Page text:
What are three things about you that your readers probably don’t know?
Heather: (1) I had the best childhood. I grew up in Virginia Beach, and my dad was a cop. One of my first jobs was to pick up spent shell casings for him after he practiced at the range. When he was in charge of the SWAT team in the early 70s (way before paintball), we melted down my old crayons and made wax bullets for simulations. (2) I am an 80s girl, and music from the Decade of Excess is always my favorite. (3) I can’t carry a tune, but I love to sing loudly in the car. And when “Bohemian Rhapsody” comes on, I sing all the parts.
Lynn: I want to do EVERYTHING. When I was in high school, I was president of the Future Homemakers of America, held office and won district in accounting in Office Education Association, played clarinet in the band, and co-captained our school’s first flag corp. I’ve worked for a non-profit, state social agency, a large corporation, and owned my own businesses. I see it all as experiences for life and writing.
Samantha: (1) I worked as a wedding and event planner for 16 years and got my start in the D.C. political world where I planned events for then President Bill Clinton and Vice President Al Gore. I also had the pleasure of planning a holiday party for Adrian Cronauer, (the man Good Morning Vietnam was based on.) (2) I once talked my way backstage to meet Robert Plant with my husband who had met him once before, that was my “in.” (3) In addition to writing mysteries, I also write greeting cards and work as a freelance ghostwriter.
Libby: I married a Bermudian and lived there for five years, where we had our two girls. I refuse to eat blue M&M’s – it’s just not right. I’m the only person I know who HATES those wire things that “massage” your scalp.
Frances: 1) I love to travel and have visited over 30 countries. 2) I worked in the investment industry and am passionate about promoting financial literacy. My financial thriller Money Grab has a few investment tips worked into the plot. I’ve done presentations for college groups on how to manage your money. 3) I’m married to my high school sweetheart.
Maggie: 1) I wrote very bad poetry in high school as an outlet for my considerable adolescent angst. 2) I lived in Los Angeles for many years, and what I miss the most is the Hollywood Bowl with its classical and jazz concerts. I met my husband at a singles classical concert given in an elegant home in the Hollywood Hills. Our wedding reception was hosted by the woman who managed the singles’ concerts. 3) I relocated from Los Angeles to Charlottesville, Virginia without benefit of a preliminary visit! I lived there for six years before moving down the road to Richmond (which I did visit first).
Kristin: 1) In my twenties, I bought a one-way ticket to Prague and ended up living there for three years. 2) Every year for the past decade, I’ve tap danced as a *Rockette* for our local theater’s live-Christmas holiday spectacular every December. 3) I love to travel, and at one point my passport was so full of stamps, I had to go to the U.S. Embassy to get pages added so I could keep using it.
Genilee: 1) I’m a small-town girl originally from Ohio, which is why I chose a small town for my story and for the book I’m writing using some of the same characters. I love the people and feel of a small town. 2) I set the story and my book in New Iberia, Louisiana because I lived near there (Lafayette, Louisiana) for several years and fell I love with the culture of that area. 3) I’m about to become a small-town gal again. After living in the D.C. area forty years, I’m moving to Granbury, Texas in June.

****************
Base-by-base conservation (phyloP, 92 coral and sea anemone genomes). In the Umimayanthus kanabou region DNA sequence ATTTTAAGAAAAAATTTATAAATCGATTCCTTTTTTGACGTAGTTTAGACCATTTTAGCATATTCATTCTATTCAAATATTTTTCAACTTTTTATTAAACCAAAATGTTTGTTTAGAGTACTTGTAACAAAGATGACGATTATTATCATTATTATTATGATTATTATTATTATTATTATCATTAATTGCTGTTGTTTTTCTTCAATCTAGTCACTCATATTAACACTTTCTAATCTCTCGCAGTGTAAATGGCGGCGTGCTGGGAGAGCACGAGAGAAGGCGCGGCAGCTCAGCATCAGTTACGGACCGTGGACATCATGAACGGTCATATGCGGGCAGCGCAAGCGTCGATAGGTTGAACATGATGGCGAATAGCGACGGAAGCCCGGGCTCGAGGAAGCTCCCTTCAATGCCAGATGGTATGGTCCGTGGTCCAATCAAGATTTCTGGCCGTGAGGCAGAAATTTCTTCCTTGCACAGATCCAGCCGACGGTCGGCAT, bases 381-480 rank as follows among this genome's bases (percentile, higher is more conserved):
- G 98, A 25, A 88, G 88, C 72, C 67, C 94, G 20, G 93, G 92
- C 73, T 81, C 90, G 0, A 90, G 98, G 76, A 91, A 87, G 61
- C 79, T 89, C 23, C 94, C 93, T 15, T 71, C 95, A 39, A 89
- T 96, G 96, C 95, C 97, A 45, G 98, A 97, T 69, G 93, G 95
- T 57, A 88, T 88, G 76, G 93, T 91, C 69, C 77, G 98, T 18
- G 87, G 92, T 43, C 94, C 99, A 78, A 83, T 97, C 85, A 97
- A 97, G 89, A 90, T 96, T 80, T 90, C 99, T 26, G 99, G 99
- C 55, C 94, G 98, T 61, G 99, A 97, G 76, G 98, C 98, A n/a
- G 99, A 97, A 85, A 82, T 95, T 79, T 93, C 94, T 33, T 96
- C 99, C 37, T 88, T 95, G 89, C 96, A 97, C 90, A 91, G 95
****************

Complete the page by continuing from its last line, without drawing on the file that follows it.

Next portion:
J.A.: I’ve visited the Chichen Itza ruins in Mexico. In the mid 90’s I competed in an international martial arts tournament in Atlanta. I placed second in weapons with a nunchucks form. Bugs Bunny was, and still is, my hero.
Stacie: 1) I got in a fight with Kazakhstani bus conductor in 2017 over whether I should be speaking Kazakh or Russian on his bus. 2) I fulfilled all qualifications for Red Cross Senior Lifesaver – including swimming a mile – when I was 10, too young to actually get the award. But I did get an article in the newspaper! 3) I’ve lived in 10 states and one defunct foreign country (USSR).
If you could be any other writer, living or dead, who would you be and why?
Heather: This is a tough one. I’m not sure I’d know how to write any other way than I do. If I could, I’d love to do some time travel and meet Emily Dickinson, Jack London, Agatha Christie, Ernest Hemingway, and F. Scott Fitzgerald.
Lynn: I’m like Heather, I love the writer I am. But, there are some I’d love to be in their shoes for maybe a day. Mostly to understand their thought process. Stephen King when he was writing The Stand, Deborah Harkness writing the All Souls Trilogy. Robyn Carr writing the Thunder Point series. And Richard Bach writing Illusions.
Samantha: First, I have to second Lynn’s comment on Richard Bach. Illusions will always be one of my favorite books. I don’t know that I’d want to be another writer, but there are a few I would have liked to have known and learned from including Agatha Christie and Sue Grafton.
Libby: I would have loved to be able to write characters the way Marion Zimmer Bradley did in The Mists of Avalon. I would also love to see how Charles de Lint gets his ideas, and how JK Rowling managed her time and tight plot threads while writing the Harry Potter series.
Frances: Two writers I admire are Daphne du Maurier and Tana French. Both write suspense-filled novels, bristling with tension, with memorable characters struggling to find their place in the world. Their descriptions are poetic and evocative.
Maggie: I’ve loved Anne Tyler and W. Somerset Maugham since first “meeting” them in high school. An author who can write a story that appeals to a silly high school girl is indeed gifted. I have studied the works of mystery writers Gillian Roberts and Joan Smith extensively and consider them mentors. And Agatha Christie and Sue Grafton—how did they come up with those compelling plots and great characters?